School of Social Sciences

Humanities Academics Publish The Oxford Handbook of the Sociology of Africa


Professor Radhamany Sooryamoorthy from the School of Social Sciences and Professor Ernest Khalema, the Dean and Head of the School of Built Environment and Development Studies, recently edited a timely volume: The Oxford Handbook of the Sociology of Africa, published by Oxford University Press, New York.

‘The volume originated as there is a gap for a book on the sociology of Africa that compiles a range of sociological areas pertinent to the study of African societies. No book on African sociology that covers different key areas of sociology written from a decolonial mindset is currently available on the market. Publications on the sociologies in some countries exist on the continent, which is not enough either to develop a sociology of Africa or to gain a sociological understanding of African societies,’ explained Sooryamoorthy.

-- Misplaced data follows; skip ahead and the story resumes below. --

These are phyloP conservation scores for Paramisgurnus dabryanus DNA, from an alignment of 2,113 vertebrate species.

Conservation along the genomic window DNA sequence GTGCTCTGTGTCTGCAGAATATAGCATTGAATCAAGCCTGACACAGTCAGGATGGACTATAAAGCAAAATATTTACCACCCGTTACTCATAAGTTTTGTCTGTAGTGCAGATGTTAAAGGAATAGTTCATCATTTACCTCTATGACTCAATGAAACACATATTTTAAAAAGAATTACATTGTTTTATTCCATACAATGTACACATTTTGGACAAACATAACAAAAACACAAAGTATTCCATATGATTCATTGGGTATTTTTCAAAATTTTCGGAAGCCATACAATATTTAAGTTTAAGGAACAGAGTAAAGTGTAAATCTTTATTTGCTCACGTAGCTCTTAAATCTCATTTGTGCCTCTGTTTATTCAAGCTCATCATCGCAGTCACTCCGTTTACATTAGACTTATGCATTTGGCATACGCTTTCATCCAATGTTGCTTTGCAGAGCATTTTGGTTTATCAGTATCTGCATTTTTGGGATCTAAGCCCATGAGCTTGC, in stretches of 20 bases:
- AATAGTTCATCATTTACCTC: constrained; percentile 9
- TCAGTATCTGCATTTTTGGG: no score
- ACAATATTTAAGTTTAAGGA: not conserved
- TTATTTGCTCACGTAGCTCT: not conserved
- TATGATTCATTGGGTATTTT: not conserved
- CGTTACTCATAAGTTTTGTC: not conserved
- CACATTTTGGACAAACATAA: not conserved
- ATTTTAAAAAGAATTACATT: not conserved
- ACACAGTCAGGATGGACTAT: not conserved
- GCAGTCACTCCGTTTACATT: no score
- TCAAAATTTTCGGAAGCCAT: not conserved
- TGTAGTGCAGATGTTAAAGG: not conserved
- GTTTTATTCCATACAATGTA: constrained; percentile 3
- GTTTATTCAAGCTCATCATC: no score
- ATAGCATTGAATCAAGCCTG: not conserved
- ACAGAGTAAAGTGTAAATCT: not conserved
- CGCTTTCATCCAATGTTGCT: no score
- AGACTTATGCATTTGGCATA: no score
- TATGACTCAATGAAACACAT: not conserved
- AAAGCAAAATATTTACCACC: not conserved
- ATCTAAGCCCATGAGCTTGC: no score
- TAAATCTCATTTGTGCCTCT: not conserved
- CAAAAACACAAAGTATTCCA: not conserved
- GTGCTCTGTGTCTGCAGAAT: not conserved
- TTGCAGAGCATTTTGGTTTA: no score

‘The volume for the first time compiles the works of social scientists that make a significant contribution to the advancement of African sociology. The volume incorporates the sociological contributions made by scholars across other disciplinary backgrounds and (is) influenced by sociological thinking on the continent and its diaspora around the world toward understanding African societies. The volume is significant for both Africa and for sociology as a discipline by presenting current debates, perspectives, and approaches to the study of African societies in major realms,’ said Khalema.

The Handbook comprises a series of scholarly and interdisciplinary perspectives on current debates over how best to unpack sociological imaginations in the African context. It illuminates the particularity of African lives, the unique contextual challenges, and the resourcefulness with which challenges are being negotiated and mitigated.

The book is structured into seven sections covering themes such as the context and perspectives; race, ethnicity, and religion; gender, sexuality, and intersectionality; medical sociology: political economy and development; crime and violence; and the family and education.

The online version of the book is available at:

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